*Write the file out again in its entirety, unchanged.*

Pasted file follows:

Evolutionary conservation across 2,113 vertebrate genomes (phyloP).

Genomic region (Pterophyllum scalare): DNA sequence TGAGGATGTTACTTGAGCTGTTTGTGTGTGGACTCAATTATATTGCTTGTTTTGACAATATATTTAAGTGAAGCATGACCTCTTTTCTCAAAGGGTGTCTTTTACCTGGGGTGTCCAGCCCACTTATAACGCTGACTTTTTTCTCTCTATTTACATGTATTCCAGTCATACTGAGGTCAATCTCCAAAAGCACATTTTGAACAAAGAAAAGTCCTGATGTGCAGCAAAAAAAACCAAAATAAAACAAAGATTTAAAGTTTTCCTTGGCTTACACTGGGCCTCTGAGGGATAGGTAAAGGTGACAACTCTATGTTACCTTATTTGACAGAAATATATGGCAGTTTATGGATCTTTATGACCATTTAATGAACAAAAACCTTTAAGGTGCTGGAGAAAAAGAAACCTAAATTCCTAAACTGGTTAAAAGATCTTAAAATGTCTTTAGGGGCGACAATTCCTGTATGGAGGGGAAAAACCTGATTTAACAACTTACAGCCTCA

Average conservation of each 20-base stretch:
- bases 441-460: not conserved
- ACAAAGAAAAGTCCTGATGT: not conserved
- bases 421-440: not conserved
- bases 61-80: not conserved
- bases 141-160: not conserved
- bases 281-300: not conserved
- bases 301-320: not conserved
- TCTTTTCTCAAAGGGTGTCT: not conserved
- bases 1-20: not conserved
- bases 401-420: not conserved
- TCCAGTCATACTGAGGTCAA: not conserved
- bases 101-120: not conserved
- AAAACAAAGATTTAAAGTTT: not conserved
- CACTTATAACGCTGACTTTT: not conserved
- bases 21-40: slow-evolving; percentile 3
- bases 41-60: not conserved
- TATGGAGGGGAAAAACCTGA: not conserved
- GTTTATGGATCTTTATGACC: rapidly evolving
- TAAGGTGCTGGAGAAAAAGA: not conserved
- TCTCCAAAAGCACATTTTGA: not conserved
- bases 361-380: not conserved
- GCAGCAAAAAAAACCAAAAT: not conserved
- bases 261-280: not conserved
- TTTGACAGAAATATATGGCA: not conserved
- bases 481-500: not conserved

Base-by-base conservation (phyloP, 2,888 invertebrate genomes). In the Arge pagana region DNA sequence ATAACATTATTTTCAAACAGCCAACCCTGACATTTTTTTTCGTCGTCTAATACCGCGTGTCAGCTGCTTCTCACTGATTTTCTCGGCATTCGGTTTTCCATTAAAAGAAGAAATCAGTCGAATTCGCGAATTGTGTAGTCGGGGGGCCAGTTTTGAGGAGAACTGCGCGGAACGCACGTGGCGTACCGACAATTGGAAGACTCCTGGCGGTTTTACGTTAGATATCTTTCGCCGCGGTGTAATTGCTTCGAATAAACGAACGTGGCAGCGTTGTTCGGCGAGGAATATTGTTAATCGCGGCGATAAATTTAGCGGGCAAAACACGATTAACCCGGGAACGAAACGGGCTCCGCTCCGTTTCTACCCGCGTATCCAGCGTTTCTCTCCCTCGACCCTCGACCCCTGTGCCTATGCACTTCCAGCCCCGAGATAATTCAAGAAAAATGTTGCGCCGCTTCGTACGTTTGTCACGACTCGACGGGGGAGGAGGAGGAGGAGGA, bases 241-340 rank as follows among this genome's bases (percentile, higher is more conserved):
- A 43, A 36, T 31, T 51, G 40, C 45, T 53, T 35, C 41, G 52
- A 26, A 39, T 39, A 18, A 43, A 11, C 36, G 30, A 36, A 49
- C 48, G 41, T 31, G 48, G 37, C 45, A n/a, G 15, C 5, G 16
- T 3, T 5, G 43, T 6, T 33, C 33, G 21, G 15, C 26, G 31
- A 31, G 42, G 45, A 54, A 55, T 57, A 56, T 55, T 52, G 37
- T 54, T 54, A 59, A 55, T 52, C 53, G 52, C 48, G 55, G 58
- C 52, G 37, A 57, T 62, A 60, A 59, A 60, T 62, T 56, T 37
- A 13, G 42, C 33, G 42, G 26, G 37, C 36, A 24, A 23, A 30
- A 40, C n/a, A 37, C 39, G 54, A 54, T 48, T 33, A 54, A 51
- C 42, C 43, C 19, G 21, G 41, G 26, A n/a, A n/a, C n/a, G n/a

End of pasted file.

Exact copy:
Evolutionary conservation across 2,113 vertebrate genomes (phyloP).

Genomic region (Pterophyllum scalare): DNA sequence TGAGGATGTTACTTGAGCTGTTTGTGTGTGGACTCAATTATATTGCTTGTTTTGACAATATATTTAAGTGAAGCATGACCTCTTTTCTCAAAGGGTGTCTTTTACCTGGGGTGTCCAGCCCACTTATAACGCTGACTTTTTTCTCTCTATTTACATGTATTCCAGTCATACTGAGGTCAATCTCCAAAAGCACATTTTGAACAAAGAAAAGTCCTGATGTGCAGCAAAAAAAACCAAAATAAAACAAAGATTTAAAGTTTTCCTTGGCTTACACTGGGCCTCTGAGGGATAGGTAAAGGTGACAACTCTATGTTACCTTATTTGACAGAAATATATGGCAGTTTATGGATCTTTATGACCATTTAATGAACAAAAACCTTTAAGGTGCTGGAGAAAAAGAAACCTAAATTCCTAAACTGGTTAAAAGATCTTAAAATGTCTTTAGGGGCGACAATTCCTGTATGGAGGGGAAAAACCTGATTTAACAACTTACAGCCTCA

Average conservation of each 20-base stretch:
- bases 441-460: not conserved
- ACAAAGAAAAGTCCTGATGT: not conserved
- bases 421-440: not conserved
- bases 61-80: not conserved
- bases 141-160: not conserved
- bases 281-300: not conserved
- bases 301-320: not conserved
- TCTTTTCTCAAAGGGTGTCT: not conserved
- bases 1-20: not conserved
- bases 401-420: not conserved
- TCCAGTCATACTGAGGTCAA: not conserved
- bases 101-120: not conserved
- AAAACAAAGATTTAAAGTTT: not conserved
- CACTTATAACGCTGACTTTT: not conserved
- bases 21-40: slow-evolving; percentile 3
- bases 41-60: not conserved
- TATGGAGGGGAAAAACCTGA: not conserved
- GTTTATGGATCTTTATGACC: rapidly evolving
- TAAGGTGCTGGAGAAAAAGA: not conserved
- TCTCCAAAAGCACATTTTGA: not conserved
- bases 361-380: not conserved
- GCAGCAAAAAAAACCAAAAT: not conserved
- bases 261-280: not conserved
- TTTGACAGAAATATATGGCA: not conserved
- bases 481-500: not conserved

Base-by-base conservation (phyloP, 2,888 invertebrate genomes). In the Arge pagana region DNA sequence ATAACATTATTTTCAAACAGCCAACCCTGACATTTTTTTTCGTCGTCTAATACCGCGTGTCAGCTGCTTCTCACTGATTTTCTCGGCATTCGGTTTTCCATTAAAAGAAGAAATCAGTCGAATTCGCGAATTGTGTAGTCGGGGGGCCAGTTTTGAGGAGAACTGCGCGGAACGCACGTGGCGTACCGACAATTGGAAGACTCCTGGCGGTTTTACGTTAGATATCTTTCGCCGCGGTGTAATTGCTTCGAATAAACGAACGTGGCAGCGTTGTTCGGCGAGGAATATTGTTAATCGCGGCGATAAATTTAGCGGGCAAAACACGATTAACCCGGGAACGAAACGGGCTCCGCTCCGTTTCTACCCGCGTATCCAGCGTTTCTCTCCCTCGACCCTCGACCCCTGTGCCTATGCACTTCCAGCCCCGAGATAATTCAAGAAAAATGTTGCGCCGCTTCGTACGTTTGTCACGACTCGACGGGGGAGGAGGAGGAGGAGGA, bases 241-340 rank as follows among this genome's bases (percentile, higher is more conserved):
- A 43, A 36, T 31, T 51, G 40, C 45, T 53, T 35, C 41, G 52
- A 26, A 39, T 39, A 18, A 43, A 11, C 36, G 30, A 36, A 49
- C 48, G 41, T 31, G 48, G 37, C 45, A n/a, G 15, C 5, G 16
- T 3, T 5, G 43, T 6, T 33, C 33, G 21, G 15, C 26, G 31
- A 31, G 42, G 45, A 54, A 55, T 57, A 56, T 55, T 52, G 37
- T 54, T 54, A 59, A 55, T 52, C 53, G 52, C 48, G 55, G 58
- C 52, G 37, A 57, T 62, A 60, A 59, A 60, T 62, T 56, T 37
- A 13, G 42, C 33, G 42, G 26, G 37, C 36, A 24, A 23, A 30
- A 40, C n/a, A 37, C 39, G 54, A 54, T 48, T 33, A 54, A 51
- C 42, C 43, C 19, G 21, G 41, G 26, A n/a, A n/a, C n/a, G n/a